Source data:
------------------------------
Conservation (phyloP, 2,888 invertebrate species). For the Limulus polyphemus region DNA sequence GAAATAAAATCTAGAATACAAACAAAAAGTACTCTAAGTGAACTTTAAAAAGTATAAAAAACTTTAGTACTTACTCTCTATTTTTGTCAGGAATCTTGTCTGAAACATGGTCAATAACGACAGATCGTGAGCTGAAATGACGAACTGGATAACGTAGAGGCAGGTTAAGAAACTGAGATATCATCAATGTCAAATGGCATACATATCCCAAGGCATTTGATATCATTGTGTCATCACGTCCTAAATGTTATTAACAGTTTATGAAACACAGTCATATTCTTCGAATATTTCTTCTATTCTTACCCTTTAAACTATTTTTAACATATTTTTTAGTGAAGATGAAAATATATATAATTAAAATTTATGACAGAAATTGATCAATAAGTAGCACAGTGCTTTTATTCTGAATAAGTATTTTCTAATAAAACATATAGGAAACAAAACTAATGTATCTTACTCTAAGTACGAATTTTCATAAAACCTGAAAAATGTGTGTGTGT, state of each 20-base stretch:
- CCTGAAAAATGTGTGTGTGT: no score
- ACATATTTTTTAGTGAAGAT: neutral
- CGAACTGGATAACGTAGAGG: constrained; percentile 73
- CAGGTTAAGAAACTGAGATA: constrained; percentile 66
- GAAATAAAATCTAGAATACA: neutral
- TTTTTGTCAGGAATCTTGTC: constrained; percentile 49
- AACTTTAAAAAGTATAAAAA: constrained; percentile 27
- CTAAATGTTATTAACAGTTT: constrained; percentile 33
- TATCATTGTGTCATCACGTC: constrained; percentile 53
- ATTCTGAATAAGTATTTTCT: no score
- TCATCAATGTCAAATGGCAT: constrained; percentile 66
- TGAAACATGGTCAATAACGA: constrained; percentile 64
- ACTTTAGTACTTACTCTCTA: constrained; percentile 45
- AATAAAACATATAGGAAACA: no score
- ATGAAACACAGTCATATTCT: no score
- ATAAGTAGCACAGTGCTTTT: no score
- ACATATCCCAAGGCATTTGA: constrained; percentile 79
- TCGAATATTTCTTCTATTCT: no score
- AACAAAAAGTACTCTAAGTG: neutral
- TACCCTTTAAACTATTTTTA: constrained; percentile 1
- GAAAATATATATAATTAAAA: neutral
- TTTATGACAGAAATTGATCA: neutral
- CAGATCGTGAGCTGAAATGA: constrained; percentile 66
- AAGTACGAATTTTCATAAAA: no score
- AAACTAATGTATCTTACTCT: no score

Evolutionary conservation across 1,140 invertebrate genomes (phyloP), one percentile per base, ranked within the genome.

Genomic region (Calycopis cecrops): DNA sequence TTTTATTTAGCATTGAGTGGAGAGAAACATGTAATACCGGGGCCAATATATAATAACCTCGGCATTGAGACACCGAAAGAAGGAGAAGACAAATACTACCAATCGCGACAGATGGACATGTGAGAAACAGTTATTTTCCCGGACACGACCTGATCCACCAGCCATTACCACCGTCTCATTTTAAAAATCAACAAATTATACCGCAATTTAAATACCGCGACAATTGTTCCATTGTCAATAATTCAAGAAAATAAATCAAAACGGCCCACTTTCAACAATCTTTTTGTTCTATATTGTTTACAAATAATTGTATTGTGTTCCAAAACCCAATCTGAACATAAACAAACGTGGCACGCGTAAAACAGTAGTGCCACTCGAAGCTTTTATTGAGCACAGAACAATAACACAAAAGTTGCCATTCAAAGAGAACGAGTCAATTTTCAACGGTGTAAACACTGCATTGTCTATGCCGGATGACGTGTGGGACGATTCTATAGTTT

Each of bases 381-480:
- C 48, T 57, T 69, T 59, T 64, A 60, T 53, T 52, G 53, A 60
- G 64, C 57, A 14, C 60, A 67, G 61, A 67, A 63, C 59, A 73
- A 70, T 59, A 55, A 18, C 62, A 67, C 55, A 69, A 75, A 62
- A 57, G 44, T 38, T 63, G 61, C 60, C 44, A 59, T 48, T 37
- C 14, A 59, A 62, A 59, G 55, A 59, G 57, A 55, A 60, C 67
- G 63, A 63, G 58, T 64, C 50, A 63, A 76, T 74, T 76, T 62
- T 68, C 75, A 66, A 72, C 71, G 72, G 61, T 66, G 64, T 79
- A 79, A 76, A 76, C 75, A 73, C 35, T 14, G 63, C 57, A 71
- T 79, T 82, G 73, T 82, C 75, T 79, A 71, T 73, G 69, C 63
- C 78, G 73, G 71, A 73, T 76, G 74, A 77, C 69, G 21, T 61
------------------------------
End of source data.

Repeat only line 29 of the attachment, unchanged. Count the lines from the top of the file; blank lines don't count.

Each of bases 381-480: